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Old 12-24-2016, 05:18 AM   #1
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Locking a surge suppressor to pedestal

I have read and understand the value of having a surge suppressor for the coach. I also looked in my electrical bay to see if I have room for a hardwired surge suppressor but it looks like it's slim pick'ns for room


So I started thinking portable and specifically this model (EMS 50x)
Progressive Industries RV Surge and Electrical Protection industry lea

My question is how/ what would you lock the device to on a pedestal? Is there a preferred lock that can clamp down on everything? Seems that this device would be attractive to thieves and even though it has a locking ring on it, can it be used?
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Old 12-24-2016, 05:31 AM   #2
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Progressive Industries sell this

Progressive Industries RV Surge and Electrical Protection industry lea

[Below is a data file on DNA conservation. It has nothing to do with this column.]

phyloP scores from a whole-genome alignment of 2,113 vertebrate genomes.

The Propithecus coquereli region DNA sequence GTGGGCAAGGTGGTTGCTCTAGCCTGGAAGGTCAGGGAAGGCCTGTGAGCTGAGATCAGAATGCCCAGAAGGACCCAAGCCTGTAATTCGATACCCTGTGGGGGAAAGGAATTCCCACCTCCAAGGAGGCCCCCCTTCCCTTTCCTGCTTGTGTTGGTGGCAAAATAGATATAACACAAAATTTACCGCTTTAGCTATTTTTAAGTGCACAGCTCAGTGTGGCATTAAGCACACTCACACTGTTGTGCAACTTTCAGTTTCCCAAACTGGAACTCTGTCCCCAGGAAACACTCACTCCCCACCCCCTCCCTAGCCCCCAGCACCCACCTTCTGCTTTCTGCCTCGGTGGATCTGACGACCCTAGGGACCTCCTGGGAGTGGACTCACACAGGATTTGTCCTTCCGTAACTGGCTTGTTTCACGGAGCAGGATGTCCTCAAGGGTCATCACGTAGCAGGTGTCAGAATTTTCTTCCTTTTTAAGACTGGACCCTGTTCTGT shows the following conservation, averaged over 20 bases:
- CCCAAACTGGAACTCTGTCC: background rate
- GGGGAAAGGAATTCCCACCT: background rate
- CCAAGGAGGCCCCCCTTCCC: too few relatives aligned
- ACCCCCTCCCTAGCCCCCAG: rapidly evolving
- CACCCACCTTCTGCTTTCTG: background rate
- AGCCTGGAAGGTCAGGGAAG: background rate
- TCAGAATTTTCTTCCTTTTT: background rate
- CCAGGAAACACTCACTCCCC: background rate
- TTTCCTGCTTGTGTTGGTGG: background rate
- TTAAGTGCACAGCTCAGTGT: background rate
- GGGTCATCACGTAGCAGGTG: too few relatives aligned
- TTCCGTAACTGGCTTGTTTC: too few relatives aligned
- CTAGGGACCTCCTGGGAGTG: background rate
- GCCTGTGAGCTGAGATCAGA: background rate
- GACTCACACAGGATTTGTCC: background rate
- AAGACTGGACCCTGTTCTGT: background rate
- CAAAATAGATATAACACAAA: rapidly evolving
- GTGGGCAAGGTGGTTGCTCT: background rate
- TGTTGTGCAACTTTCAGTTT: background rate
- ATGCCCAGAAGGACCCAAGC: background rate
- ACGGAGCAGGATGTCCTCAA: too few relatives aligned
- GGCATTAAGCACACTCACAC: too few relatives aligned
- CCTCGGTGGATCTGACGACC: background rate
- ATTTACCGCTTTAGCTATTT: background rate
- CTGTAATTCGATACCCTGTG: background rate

But with a little rearranging and removing the bucket I bet you could put a hardwired model in that bay and not have to worry about it again. Check the specs for the dimensions of the box.
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Old 12-24-2016, 06:08 AM   #3
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i just loop a chain around the cord part of the suppressor and again low around the pedestal locking it back on itself. Might not sound secure, but trust me - the only way it is coming off short of knowing the combination on the lock is to cut the 50 amp electrical wire. Have always assumed that thieves would be smart enough to know this would defeat the purpose, but you never know...
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Old 12-24-2016, 06:37 AM   #4
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Best of both portable and hardwired world's is to cut your shore cord short and install a connector in the power bay, connect the portable unit there, and put a connector on the shore cord effectively making it an extension cable.
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Old 12-24-2016, 07:34 AM   #5
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Quote:
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Best of both portable and hardwired world's is to cut your shore cord short and install a connector in the power bay, connect the portable unit there, and put a connector on the shore cord effectively making it an extension cable.
I thought about figuring out a way to put plugs between the bucket and the xfer switch so I could just insert the portable. I hate to get rid of the bucket - the power "coiler" needs that bucket to coil the cable correctly I think - it does eat up some room though.